In the months before the signing of the Mérida Initiative, there was a common thread in the discussions: Mexico is not Colombia. We were, the argument went, a country member of the OECD that had been able to transition to democracy peacefully, and unlike many of our neighbors, we had avoided dictatorial governments that had been common in the region. Sure, we had the philanthropic ogre for over 70 years, but an ogre who was a philanthropist nevertheless. We boasted to the rest of the world our free-trade agreements with world powers, our Ivy League-trained technocrats, and our membership in exclusive international organizations. Then came Secretary of State Hillary Clinton's visit, and for the first time, publicly, the U.S. talked about a shared responsibility on security issues. For the most optimistic, including me, this confirmed that the Mérida Initiative was a matter between partners. The Mérida Initiative would respond to the challenges of neighbors with common security interests. It was not a capitulation by the Mexican government on nontraditional threats. Mexico was not Colombia.
Why was it that we were so afraid to be compared to Colombia? On the surface, it seems almost a rhetorical question. Mexico would not admit boots on the ground, because our story, with its ups and downs, with its contrasts, with its sexennial peso crises, was nonetheless one of progress. We had guerrilla movements, but no part of the territory had been lost by the state, and while we had our occasional headliner kingpin, it was really our South American counterpart that could claim the unwanted honor of being a top producer of cocaine. But the question is not rhetorical. I believe Mexicans were and remain afraid of the Colombian analogy because, deep down, we are fearful of what truly lies behind the label of illicit drug producer and distributor. No, I do not mean the consequences to our reputation, the type that impact our FDI levels or the number of tourists willing to leave their dollars in our paradisiacal destinations. I mean the wound under the bandage.
And what is that truth that simmers under the label? The frustration, the shame, and the pain that accompanies the statements made about your country. A country that now is extraneous to you because, as far as you are concerned, you did not grow up in the Mexico known for beheadings. Yes, you would occasionally explain to a tourist here and there that Aztecs and Mayans had human sacrifices for their deities, but you never had to explain the violence of your country. You never had to explain why morning commuters would find human remains hanging from pedestrian bridges. You never had to come up with ideas regarding where missing students could possibly be, if ever found. "So what is the death toll?" foreigners ask, as though the gravity of the situation can be ascertained by knowing the number of victims. And with this question comes the inevitable nodding of the head. As an academic there is the desire to explain the reasons that led us here. That the story is more complicated than turf wars, that Mexico is not at the mercy of drug lords, that not everyone is corrupt and not everyone is an accomplice. And yet there is never enough time to go into details. Still the questions multiply.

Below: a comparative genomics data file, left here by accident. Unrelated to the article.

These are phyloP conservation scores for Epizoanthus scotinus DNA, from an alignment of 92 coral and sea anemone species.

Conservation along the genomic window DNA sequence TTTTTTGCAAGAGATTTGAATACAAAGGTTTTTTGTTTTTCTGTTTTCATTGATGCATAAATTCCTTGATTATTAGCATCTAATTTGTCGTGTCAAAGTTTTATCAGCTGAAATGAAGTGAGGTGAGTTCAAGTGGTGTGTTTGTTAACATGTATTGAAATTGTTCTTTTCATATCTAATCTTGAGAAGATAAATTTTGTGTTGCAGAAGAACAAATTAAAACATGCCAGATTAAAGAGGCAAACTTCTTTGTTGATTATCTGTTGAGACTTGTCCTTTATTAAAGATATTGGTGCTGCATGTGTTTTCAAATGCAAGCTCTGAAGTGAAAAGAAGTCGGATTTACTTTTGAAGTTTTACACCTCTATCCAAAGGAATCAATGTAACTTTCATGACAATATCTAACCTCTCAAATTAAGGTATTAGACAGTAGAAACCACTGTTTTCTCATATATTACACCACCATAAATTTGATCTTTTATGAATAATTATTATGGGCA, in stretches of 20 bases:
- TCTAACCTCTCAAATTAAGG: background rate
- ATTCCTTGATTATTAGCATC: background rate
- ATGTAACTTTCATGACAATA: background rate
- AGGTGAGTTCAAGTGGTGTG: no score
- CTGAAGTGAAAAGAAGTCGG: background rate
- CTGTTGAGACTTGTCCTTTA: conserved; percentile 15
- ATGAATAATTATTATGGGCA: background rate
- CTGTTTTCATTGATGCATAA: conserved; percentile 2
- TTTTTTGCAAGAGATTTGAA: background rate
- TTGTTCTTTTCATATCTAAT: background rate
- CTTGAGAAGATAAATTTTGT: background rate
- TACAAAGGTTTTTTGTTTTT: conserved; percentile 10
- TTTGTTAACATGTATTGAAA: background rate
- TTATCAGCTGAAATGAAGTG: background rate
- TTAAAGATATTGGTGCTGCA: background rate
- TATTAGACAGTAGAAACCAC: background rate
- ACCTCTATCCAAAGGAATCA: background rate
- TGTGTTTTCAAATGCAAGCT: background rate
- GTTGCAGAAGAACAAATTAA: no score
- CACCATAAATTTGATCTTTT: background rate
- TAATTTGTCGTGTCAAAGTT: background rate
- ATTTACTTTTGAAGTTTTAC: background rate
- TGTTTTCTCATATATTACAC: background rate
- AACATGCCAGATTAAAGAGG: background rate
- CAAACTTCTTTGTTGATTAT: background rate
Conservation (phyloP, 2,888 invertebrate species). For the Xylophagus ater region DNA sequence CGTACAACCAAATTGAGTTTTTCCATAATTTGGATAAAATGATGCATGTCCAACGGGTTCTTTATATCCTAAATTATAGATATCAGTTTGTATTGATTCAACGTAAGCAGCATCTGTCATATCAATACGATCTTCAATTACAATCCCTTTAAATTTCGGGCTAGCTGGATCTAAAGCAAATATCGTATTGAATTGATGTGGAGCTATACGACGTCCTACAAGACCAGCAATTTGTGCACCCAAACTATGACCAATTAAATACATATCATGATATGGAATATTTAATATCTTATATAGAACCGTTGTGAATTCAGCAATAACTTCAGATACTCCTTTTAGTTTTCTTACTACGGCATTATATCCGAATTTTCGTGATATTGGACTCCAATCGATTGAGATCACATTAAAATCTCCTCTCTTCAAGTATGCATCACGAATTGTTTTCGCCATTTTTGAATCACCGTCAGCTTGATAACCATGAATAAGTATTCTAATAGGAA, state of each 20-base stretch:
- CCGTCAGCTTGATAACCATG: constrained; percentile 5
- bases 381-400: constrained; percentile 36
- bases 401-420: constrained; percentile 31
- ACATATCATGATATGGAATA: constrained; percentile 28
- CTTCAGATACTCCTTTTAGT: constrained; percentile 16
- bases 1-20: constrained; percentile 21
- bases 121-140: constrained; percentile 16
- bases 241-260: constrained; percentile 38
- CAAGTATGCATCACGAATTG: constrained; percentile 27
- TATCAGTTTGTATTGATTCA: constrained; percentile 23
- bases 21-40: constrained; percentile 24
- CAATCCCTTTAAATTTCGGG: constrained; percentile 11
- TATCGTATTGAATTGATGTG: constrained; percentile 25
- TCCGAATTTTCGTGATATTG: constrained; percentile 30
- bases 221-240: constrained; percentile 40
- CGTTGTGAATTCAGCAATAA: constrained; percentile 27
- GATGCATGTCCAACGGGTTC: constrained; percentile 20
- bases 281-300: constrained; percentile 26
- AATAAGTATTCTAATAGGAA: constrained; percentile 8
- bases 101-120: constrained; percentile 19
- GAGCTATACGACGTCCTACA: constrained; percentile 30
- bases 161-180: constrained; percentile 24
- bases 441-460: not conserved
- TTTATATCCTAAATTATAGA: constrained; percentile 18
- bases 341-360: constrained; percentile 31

To be sure, I am not ashamed of my country. I am ashamed and hurt by the adjectives that are now more often attached to it. Because I know, as Colombians have known for years, that my country is so much more than the stories about violence. As though following the stages of grief, we have been mostly in denial, arguing that the violence is among criminals, as if this then rendered it unimportant, as if, because they are outlaws, it is almost useful that they take each other out. And today, as the facts accumulate, as the international press dusts off the negative stories about Mexico, it seems that we have to begin answering the tough questions about a country with over 100,000 people murdered in less than a decade.
Mexico is not Colombia. Mexico, unlike Colombia, has failed to understand that improving our situation requires accepting, unconditionally, our reality. Colombians, not without obstacles and polarization, have found the road to healing. They have mostly abandoned stories of drug lords and their escapades, of good guys against bad guys, and traded them for a more sober and conscious approach. They know that violence is not always an end in itself but the reflection of systemic problems. Without adjectives, without qualifications, Colombia is indeed not Mexico.